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March 10, 2009

Before the Fall

By Peter Chapman

"We determined the best thing for us to do was basically to take the human being out of the equation," Bernie said at a forum on Wall Street held in New York last year. By automating the process, the trader added, a team of seven people was able to process the 300,000 trades per day that previously required 40 or 50. "This is what all market-making firms do today," Madoff said. "That's the way they operate."

With fewer traders needed, BMIS' employee roster began to shrink. From a high-water mark of 179 employees in January 2003, BMIS' staff shrunk to 146 by January 2006.
    
New Ballgame
Despite the boost the SEC's Dash-5 stats gave his business, Madoff's euphoria over the quality of his numbers would be short-lived. The firm went into decline after 2002 as sophisticated new players entered the wholesaling business and NYSE members began to internalize more of their flow in the wake of Regulation NMS. Revenues from the market-making operation were $42 million in 2002. They fell to as low as $13 million in 2007, before rebounding to $32 million last year.

Competition from two newcomers from the hedge fund space-ATD and Citadel-played a big role in Madoff's decline.

Automated Trading Desk, or ATD, now a part of Citigroup, had been making a quiet living using advanced trading algorithms to manage money for a small group of private investors. In 2002, it turned its attention to the market-making business and quickly started beating Madoff at his own game. ATD employed no traders, relying on computers to do all the work.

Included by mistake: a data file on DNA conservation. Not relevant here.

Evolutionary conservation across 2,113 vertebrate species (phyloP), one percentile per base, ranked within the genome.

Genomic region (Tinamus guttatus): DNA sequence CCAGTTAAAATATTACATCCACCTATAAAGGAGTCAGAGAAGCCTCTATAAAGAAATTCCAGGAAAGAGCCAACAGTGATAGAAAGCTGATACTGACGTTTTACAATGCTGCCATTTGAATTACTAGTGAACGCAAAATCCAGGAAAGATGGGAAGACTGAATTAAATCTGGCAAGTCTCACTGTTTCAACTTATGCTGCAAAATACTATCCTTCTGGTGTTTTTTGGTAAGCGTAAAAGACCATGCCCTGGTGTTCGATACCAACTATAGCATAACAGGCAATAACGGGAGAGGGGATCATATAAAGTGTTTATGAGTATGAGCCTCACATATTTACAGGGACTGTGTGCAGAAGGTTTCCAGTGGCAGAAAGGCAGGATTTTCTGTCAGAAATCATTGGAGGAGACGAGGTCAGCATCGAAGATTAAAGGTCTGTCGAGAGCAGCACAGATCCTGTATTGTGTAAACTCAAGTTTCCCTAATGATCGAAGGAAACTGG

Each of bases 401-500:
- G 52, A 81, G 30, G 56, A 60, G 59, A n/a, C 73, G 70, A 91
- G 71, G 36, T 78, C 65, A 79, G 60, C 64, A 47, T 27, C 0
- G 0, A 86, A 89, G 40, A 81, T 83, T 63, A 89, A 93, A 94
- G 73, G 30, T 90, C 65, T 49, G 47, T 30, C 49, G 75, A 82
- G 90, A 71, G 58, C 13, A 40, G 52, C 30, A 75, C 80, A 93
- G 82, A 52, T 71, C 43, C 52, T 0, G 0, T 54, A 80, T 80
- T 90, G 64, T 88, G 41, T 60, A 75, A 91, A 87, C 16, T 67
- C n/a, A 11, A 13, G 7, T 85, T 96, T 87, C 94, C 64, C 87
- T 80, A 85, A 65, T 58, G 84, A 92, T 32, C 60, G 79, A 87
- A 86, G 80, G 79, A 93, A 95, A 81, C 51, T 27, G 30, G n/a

By 2005, ATD had grabbed a good chunk of the retail orders in NYSE stocks from TD Ameritrade, Piper Jaffray, Southwest Securities and Morgan Stanley. By 2008, it had 29 percent of the business, according to data compiled by Barclays Capital.

ATD was joined in 2005 by the broker-dealer unit of the giant hedge fund Citadel. Like ATD, it too employed sophisticated algorithmic trading strategies to both predict the direction of stock prices and make its markets. Citadel now commands about 30 percent of the market, according to Barclays.

The more traditional players, such as Knight and UBS, which entered the business through its purchase of Schwab Capital Markets, were determined to stay in the game. Both retooled their trading operations, replacing hundreds of traders with computers. Knight now controls a third of the business.

The customer was king. Prodded by the SEC, order senders started taking the Dash-5 reports seriously in the 2003-04 period, sources say. They were constantly comparing one wholesaler's numbers against another. Janney Montgomery Scott was one Madoff customer to reduce the amount of listed flow it sent to the broker. "The rules started to change," said Hughes, a former Janney executive. "We instituted regular and rigorous reviews, so we were constantly monitoring the execution data. That's why ATD came along, There were times when ATD was much better than Madoff on a certain stock. So you'd send the order to ATD."

The upshot was that Madoff saw its customer base dwindle to less than 100 from its high-water mark of 350 during the boom years of the 1990s. Its share of the wholesaling business was 19 percent before it shut its doors last year. According to published reports, the business accounted for no more than 10 percent of BMIS' revenues in 2007.